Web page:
Hi, I’m Valerio Barbera, software engineer, founder and CTO at Inspector.
In this article I’ll show you how to enable HTTPS for your local applications served by Homestead.
I met this need because I am working to implement browser notifications for Inspector using Pusher/Beams. But Beams requires that the application be necessarily served over HTTPS. It is required also in the local development environment.
Laravel Homestead comes to the rescue.
I adopted Laravel Homestead as my local development environment for three years. It radically changed my development experience creating a faithful replica of the production environment separated for each project.
If you are looking for a step by step guide to use Laravel Homestead to supercharge your development experience take a look at this article I wrote for Homestead beginners:
What is an SSL certificate?
An SSL certificate is a digital certificate that authenticates a website’s identity and enables an encrypted connection. SSL stands for Secure Sockets Layer, a security protocol that creates an encrypted link between a web server and a web browser.
In short: SSL keeps internet connections secure and prevents criminals from reading or modifying information transferred between client and server. That’s why it is a mandatory requirement to work with many web technologies.
Since its inception about 25 years ago, there have been several versions of SSL protocol, all of which at some point ran into security troubles. A revamped and renamed version followed — TLS (Transport Layer Security), which is still in use today.
However, the initials SSL stuck, so the new version of the protocol is still usually called by the old name.
Trust Laravel Homestead SSL Certificates
By default, Laravel Homestead generates a security certificate for all sites you register.
If you attempt to access your application using https://… instead of http://…, the browser and the web server (Homestead) establish an SSL connection using a process called “SSL Handshake”.
Since the Homestead certificates are generated locally, not released from a public Certificates Authority, the browser will warn you every time you visit the local site.
To get your browser to trust Homestead’s self-signed certificates, you have some options:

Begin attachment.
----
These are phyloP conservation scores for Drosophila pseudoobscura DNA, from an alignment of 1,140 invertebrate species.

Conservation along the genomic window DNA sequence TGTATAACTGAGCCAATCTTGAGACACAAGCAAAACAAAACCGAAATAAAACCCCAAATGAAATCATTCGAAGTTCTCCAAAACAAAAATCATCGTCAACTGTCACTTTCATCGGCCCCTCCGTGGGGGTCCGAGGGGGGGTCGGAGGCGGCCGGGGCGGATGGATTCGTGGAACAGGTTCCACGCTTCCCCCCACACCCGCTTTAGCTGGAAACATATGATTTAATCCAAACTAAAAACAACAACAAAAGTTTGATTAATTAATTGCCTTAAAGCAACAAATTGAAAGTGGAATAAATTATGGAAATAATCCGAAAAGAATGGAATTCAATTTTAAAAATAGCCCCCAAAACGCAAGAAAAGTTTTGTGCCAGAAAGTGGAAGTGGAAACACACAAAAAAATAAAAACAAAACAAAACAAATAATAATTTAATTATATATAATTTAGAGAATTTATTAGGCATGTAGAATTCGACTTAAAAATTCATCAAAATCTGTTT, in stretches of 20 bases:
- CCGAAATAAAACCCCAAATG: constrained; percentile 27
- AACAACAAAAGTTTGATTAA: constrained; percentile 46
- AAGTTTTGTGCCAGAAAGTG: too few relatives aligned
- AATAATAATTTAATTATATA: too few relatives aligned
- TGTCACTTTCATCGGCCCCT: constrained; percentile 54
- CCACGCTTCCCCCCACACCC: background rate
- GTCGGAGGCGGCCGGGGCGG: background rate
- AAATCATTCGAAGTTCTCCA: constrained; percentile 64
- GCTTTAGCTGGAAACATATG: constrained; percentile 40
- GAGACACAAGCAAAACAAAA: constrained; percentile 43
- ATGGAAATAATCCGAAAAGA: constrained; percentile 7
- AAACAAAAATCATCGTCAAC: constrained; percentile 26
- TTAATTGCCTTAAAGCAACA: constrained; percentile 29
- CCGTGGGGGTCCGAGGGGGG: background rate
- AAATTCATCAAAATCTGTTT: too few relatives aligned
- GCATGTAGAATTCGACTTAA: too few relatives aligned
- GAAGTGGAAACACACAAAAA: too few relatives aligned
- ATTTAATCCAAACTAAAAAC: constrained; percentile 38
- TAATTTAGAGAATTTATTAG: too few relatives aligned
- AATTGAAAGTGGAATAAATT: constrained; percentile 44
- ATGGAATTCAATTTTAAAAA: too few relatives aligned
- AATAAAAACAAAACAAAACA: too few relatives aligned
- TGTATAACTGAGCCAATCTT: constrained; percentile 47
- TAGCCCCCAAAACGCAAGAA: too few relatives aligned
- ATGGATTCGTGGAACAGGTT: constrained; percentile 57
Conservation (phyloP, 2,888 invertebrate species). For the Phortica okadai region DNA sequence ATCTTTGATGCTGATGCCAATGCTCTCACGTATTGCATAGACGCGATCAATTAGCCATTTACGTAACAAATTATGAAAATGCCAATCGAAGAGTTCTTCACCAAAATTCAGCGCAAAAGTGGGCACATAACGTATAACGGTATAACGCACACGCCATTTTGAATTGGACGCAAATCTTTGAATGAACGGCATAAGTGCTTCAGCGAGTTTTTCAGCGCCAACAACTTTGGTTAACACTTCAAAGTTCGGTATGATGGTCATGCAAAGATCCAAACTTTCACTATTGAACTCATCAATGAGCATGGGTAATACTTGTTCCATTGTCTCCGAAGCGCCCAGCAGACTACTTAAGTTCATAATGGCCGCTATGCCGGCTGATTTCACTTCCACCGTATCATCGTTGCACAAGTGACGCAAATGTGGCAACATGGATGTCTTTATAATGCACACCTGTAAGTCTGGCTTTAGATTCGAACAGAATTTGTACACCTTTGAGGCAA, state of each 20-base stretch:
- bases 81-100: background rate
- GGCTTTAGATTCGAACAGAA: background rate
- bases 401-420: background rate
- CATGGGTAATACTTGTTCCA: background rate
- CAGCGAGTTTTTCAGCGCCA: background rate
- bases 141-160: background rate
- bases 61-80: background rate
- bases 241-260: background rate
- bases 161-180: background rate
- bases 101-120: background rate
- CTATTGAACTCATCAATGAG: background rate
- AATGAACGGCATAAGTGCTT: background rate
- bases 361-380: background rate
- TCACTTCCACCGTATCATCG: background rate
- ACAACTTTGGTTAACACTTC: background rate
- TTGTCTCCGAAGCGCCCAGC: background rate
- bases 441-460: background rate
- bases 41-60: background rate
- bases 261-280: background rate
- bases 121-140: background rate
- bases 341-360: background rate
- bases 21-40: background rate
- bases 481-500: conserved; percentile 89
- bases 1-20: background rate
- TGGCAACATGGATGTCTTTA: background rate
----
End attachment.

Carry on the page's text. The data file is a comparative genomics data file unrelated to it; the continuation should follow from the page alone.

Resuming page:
- Click through the privacy warning every time you visit a local site;
- Add each generated certificate one by one (not sure this will persist through reprovisioning);
- Import Homestead’s root CA to your browser’s trusted authorities.
The last one is by far the most long-term solution, so I’ll show you how to do this below.
Add Homestead’s CA to Trusted Certificates
These instructions are specific to Chrome, but adding a certificate to other browsers should just be a quick Google search away.
The gist is to grab the root CA file from the Homestead Vagrant box, and copy it in your project directory. The project directory is accessible from your host machine. So you will be able to import it into Chrome.
- First, ssh into your running Vagrant machine (vagrant ssh);
- Navigate to /etc/ssl/certs (in Homestead versions < 11, you want to go to /etc/nginx/ssl);
- Copy ca.homestead.homestead.pem from this directory into the project’s directory (usually /home/vagrant/code), so the command should be cp ca.homestead.homestead.pem /home/vagrant/code (in Homestead versions < 11, this file is ca.homestead.homestead.crt);
- Open Chrome’s settings (via the menus or just visit chrome://settings in the navigation bar);
- Go to “Manage certificates / Manage HTTPS/SSL certificates and settings”. This will open a new window (set “all files”);
- Start the Import process, and browse for that file we just copied over;
- When selecting the certificate store on the next screen or so, use “Place all certificates in the following store“. Browse, and select “Trusted Root Certification Authorities“
- Finish, and restart Chrome (chrome://restart in the navigation bar)
That’s it! You should be able to visit your various local sites using https without issues.
To avoid bringing the certificate file to your repository you can add the filename to your .gitignore.
For any other browser (or your OS itself), you should be able to find instructions specific to your browser for actually importing the certificate we copied in step 3.
Homestead is a really good tool to work with. It lets you focus on the code and not the server, and allows you to perfectly replicate the production environment.
Thank you so much for reading it, share this article with your network if you think it can be helpful for other developers too.
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